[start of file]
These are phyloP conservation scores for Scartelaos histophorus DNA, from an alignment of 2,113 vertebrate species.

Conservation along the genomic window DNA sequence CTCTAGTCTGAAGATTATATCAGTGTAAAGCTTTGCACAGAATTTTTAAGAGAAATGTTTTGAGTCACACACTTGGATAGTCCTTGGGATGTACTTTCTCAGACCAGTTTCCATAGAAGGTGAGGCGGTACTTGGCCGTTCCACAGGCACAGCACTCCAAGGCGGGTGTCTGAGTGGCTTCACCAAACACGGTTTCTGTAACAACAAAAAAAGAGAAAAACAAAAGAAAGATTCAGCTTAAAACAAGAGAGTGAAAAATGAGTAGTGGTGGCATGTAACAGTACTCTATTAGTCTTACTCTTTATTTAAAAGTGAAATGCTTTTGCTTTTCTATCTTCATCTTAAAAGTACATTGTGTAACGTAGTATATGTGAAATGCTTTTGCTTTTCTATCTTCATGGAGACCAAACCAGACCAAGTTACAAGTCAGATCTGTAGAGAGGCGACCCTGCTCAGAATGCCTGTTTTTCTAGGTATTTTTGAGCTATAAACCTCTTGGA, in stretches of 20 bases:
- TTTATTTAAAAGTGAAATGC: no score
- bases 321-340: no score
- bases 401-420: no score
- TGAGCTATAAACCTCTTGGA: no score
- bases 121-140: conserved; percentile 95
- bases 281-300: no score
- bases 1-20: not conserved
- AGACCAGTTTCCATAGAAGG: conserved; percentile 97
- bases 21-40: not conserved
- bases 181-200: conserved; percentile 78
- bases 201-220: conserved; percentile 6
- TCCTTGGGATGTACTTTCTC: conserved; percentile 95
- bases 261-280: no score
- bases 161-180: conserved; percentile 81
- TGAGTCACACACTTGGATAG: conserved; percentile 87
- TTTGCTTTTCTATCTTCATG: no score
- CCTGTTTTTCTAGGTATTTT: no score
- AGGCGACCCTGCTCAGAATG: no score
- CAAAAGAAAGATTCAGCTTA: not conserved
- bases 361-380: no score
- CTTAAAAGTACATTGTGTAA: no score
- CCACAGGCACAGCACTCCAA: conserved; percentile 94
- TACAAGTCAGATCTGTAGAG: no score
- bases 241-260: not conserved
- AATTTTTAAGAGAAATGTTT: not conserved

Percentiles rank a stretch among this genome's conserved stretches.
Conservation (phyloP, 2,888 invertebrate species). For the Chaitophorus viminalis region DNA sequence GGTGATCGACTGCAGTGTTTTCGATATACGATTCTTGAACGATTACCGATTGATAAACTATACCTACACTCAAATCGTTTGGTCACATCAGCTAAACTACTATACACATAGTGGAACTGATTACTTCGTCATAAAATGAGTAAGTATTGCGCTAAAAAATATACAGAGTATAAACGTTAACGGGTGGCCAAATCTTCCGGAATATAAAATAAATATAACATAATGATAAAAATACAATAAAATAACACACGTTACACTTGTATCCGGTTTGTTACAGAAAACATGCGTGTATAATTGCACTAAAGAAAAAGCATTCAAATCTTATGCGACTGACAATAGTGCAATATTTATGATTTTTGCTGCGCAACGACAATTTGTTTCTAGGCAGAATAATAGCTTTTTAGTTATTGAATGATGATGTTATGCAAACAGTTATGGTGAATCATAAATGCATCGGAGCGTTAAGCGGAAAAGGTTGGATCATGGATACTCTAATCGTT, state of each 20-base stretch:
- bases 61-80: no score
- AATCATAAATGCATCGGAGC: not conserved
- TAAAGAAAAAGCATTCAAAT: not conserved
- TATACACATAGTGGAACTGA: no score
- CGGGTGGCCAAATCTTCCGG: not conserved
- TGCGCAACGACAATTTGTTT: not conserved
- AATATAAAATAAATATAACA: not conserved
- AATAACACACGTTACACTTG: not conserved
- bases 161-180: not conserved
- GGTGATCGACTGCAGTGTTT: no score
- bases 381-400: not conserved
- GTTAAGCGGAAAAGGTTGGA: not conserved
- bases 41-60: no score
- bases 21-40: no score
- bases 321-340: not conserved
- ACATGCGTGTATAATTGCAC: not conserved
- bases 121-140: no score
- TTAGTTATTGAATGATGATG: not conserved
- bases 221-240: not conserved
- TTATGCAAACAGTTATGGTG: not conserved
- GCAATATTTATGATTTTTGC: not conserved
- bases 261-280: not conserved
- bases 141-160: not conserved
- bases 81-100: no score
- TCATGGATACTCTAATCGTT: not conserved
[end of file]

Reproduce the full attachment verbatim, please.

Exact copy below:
These are phyloP conservation scores for Scartelaos histophorus DNA, from an alignment of 2,113 vertebrate species.

Conservation along the genomic window DNA sequence CTCTAGTCTGAAGATTATATCAGTGTAAAGCTTTGCACAGAATTTTTAAGAGAAATGTTTTGAGTCACACACTTGGATAGTCCTTGGGATGTACTTTCTCAGACCAGTTTCCATAGAAGGTGAGGCGGTACTTGGCCGTTCCACAGGCACAGCACTCCAAGGCGGGTGTCTGAGTGGCTTCACCAAACACGGTTTCTGTAACAACAAAAAAAGAGAAAAACAAAAGAAAGATTCAGCTTAAAACAAGAGAGTGAAAAATGAGTAGTGGTGGCATGTAACAGTACTCTATTAGTCTTACTCTTTATTTAAAAGTGAAATGCTTTTGCTTTTCTATCTTCATCTTAAAAGTACATTGTGTAACGTAGTATATGTGAAATGCTTTTGCTTTTCTATCTTCATGGAGACCAAACCAGACCAAGTTACAAGTCAGATCTGTAGAGAGGCGACCCTGCTCAGAATGCCTGTTTTTCTAGGTATTTTTGAGCTATAAACCTCTTGGA, in stretches of 20 bases:
- TTTATTTAAAAGTGAAATGC: no score
- bases 321-340: no score
- bases 401-420: no score
- TGAGCTATAAACCTCTTGGA: no score
- bases 121-140: conserved; percentile 95
- bases 281-300: no score
- bases 1-20: not conserved
- AGACCAGTTTCCATAGAAGG: conserved; percentile 97
- bases 21-40: not conserved
- bases 181-200: conserved; percentile 78
- bases 201-220: conserved; percentile 6
- TCCTTGGGATGTACTTTCTC: conserved; percentile 95
- bases 261-280: no score
- bases 161-180: conserved; percentile 81
- TGAGTCACACACTTGGATAG: conserved; percentile 87
- TTTGCTTTTCTATCTTCATG: no score
- CCTGTTTTTCTAGGTATTTT: no score
- AGGCGACCCTGCTCAGAATG: no score
- CAAAAGAAAGATTCAGCTTA: not conserved
- bases 361-380: no score
- CTTAAAAGTACATTGTGTAA: no score
- CCACAGGCACAGCACTCCAA: conserved; percentile 94
- TACAAGTCAGATCTGTAGAG: no score
- bases 241-260: not conserved
- AATTTTTAAGAGAAATGTTT: not conserved

Percentiles rank a stretch among this genome's conserved stretches.
Conservation (phyloP, 2,888 invertebrate species). For the Chaitophorus viminalis region DNA sequence GGTGATCGACTGCAGTGTTTTCGATATACGATTCTTGAACGATTACCGATTGATAAACTATACCTACACTCAAATCGTTTGGTCACATCAGCTAAACTACTATACACATAGTGGAACTGATTACTTCGTCATAAAATGAGTAAGTATTGCGCTAAAAAATATACAGAGTATAAACGTTAACGGGTGGCCAAATCTTCCGGAATATAAAATAAATATAACATAATGATAAAAATACAATAAAATAACACACGTTACACTTGTATCCGGTTTGTTACAGAAAACATGCGTGTATAATTGCACTAAAGAAAAAGCATTCAAATCTTATGCGACTGACAATAGTGCAATATTTATGATTTTTGCTGCGCAACGACAATTTGTTTCTAGGCAGAATAATAGCTTTTTAGTTATTGAATGATGATGTTATGCAAACAGTTATGGTGAATCATAAATGCATCGGAGCGTTAAGCGGAAAAGGTTGGATCATGGATACTCTAATCGTT, state of each 20-base stretch:
- bases 61-80: no score
- AATCATAAATGCATCGGAGC: not conserved
- TAAAGAAAAAGCATTCAAAT: not conserved
- TATACACATAGTGGAACTGA: no score
- CGGGTGGCCAAATCTTCCGG: not conserved
- TGCGCAACGACAATTTGTTT: not conserved
- AATATAAAATAAATATAACA: not conserved
- AATAACACACGTTACACTTG: not conserved
- bases 161-180: not conserved
- GGTGATCGACTGCAGTGTTT: no score
- bases 381-400: not conserved
- GTTAAGCGGAAAAGGTTGGA: not conserved
- bases 41-60: no score
- bases 21-40: no score
- bases 321-340: not conserved
- ACATGCGTGTATAATTGCAC: not conserved
- bases 121-140: no score
- TTAGTTATTGAATGATGATG: not conserved
- bases 221-240: not conserved
- TTATGCAAACAGTTATGGTG: not conserved
- GCAATATTTATGATTTTTGC: not conserved
- bases 261-280: not conserved
- bases 141-160: not conserved
- bases 81-100: no score
- TCATGGATACTCTAATCGTT: not conserved